Thanks to Dorie Greenspan for this recipe.
1/2 cup flour
1/2 cup coarsely chopped walnuts
1/3 cup sugar
1 tablespoon grated orange zest
1/2 teaspoon instant espresso powder
1/2 teaspoon ground cardamom
4 tablespoons unsalted butter, cut into 8 pieces, at room temperature
2 cups flour
2 teaspoons baking powder
1/4 teaspoon salt
1 1/4 teaspoons ground cardamom
1 teaspoon instant espresso powder
2/3 cup sugar
2 tablespoons finely grated orange zest
8 tablespoons unsalted butter, melted and cooled
2 large eggs
1/2 cup milk
1/2 cup strong coffee, cooled
1 1/2 teaspoons pure vanilla
Center a rack in the oven and preheat the oven to 400 degrees F. Butter an 8-inch square baking pan, dust the inside with flour and tap out the excess.
To make the crumbs: Put all the ingredients except the butter in a bowl and toss them together with a spatula just to blend. Add the butter and, using your fingers or the spatula, mix everything together until you’ve got crumbs of different sizes. It’s nice to have a few big pieces, so don’t overdo it. Set the crumbs aside.
To make the cake: Whisk together the flour, baking powder, salt, cardamom, and espresso powder in a large bowl. Turn the dry ingredients out onto a sheet of wax paper, and put the sugar and zest in the bowl. Rub them together with your fingers until the sugar is moist and the fragrance of orange strong, then return the dry ingredients to the bowl and whisk to blend.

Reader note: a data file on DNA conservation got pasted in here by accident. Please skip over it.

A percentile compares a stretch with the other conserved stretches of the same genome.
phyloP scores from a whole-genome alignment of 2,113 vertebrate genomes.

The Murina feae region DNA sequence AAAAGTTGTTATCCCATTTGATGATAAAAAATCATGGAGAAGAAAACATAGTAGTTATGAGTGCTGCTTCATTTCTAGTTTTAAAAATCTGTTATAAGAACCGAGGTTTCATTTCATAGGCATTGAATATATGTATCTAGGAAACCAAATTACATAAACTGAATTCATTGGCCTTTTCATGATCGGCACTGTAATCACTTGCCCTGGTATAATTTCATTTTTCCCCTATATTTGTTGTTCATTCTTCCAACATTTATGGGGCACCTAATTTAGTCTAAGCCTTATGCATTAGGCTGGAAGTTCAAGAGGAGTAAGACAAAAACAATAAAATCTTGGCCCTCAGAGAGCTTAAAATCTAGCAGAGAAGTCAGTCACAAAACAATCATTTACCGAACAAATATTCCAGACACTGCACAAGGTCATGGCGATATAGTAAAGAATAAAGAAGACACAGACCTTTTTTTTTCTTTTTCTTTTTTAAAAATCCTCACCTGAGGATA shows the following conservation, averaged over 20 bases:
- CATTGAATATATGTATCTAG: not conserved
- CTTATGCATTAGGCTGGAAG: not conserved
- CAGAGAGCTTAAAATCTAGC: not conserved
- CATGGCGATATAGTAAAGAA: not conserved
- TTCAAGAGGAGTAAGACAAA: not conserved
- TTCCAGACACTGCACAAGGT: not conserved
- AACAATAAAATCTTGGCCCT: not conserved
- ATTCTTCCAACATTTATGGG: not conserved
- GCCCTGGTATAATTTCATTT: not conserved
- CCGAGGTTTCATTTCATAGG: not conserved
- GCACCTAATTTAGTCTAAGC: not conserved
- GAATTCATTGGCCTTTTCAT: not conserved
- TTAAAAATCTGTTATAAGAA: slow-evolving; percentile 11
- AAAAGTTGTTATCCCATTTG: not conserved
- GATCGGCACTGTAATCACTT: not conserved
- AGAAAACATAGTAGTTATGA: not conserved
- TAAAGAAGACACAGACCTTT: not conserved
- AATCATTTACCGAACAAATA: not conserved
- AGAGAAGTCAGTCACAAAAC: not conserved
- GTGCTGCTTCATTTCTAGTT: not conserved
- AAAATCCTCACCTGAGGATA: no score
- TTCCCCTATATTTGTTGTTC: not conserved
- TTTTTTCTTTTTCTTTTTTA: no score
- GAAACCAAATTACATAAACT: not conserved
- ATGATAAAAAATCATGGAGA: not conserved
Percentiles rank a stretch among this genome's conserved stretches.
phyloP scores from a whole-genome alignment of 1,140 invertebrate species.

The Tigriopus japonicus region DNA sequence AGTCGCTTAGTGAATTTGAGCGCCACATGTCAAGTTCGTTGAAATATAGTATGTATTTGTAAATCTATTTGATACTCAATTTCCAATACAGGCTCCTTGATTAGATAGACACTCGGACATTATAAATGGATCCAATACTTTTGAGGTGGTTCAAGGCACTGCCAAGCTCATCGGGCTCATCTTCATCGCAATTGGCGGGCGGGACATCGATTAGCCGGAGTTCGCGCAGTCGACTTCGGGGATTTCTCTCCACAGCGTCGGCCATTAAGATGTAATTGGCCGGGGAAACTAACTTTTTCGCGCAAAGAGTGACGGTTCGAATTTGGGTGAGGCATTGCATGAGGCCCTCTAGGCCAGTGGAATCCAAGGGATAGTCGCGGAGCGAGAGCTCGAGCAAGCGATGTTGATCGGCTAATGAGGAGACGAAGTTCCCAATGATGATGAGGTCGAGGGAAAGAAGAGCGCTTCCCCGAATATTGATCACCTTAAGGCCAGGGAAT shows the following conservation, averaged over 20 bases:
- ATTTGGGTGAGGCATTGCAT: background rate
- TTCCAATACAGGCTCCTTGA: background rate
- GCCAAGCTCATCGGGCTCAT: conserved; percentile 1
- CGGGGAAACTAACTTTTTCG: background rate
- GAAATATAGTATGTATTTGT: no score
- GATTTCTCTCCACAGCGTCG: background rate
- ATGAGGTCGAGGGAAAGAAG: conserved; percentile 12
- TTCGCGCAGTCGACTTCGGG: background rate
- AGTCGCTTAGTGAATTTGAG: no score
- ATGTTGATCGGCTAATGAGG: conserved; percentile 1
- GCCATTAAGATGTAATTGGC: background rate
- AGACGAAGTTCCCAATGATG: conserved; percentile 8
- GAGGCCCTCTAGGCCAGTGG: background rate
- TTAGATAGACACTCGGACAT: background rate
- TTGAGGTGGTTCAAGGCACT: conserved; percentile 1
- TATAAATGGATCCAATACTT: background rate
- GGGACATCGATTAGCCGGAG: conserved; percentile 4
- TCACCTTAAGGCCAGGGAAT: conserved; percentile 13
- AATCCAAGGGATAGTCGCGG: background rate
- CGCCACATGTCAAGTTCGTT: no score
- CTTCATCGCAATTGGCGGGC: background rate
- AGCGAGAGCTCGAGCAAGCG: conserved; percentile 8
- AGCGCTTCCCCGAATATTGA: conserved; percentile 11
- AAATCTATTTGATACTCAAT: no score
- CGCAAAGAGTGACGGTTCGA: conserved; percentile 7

Put the remaining ingredients in another bowl and whisk them to blend. Pour the wet ingredients over the dry and stir – don’t beat – to mix. Stir only until you’ve got an evenly moistened batter. Scrape the batter into the prepared pan and top with a thick, even layer of the crumbs. Pat the crumbs ever so gently into the batter.
Bake for 30-35 minutes, or until the cake has risen (it will crown), the crumbs are golden and a thin knife inserted into the center comes out clean. Transfer to a rack to cool in the pan before serving warm or at room temperature.
You can unmold the cake if you want to, but you’ll lose some of the crumbs when you turn it over. Dorie prefers to cut the cake in the pan, taking care not to nick the surface of the pan with my knife. (This is a good job for a plastic or silicone pie server.)
Serving: Cut the cake into squares and serve warm or at room temperature.
Storing: This cake is best served the day it is made. It can be wrapped airtight and frozen for up to 2 months; once it defrosts, it benefits from a quick warm-up in a 350-degree-F oven.
I got the recipe here.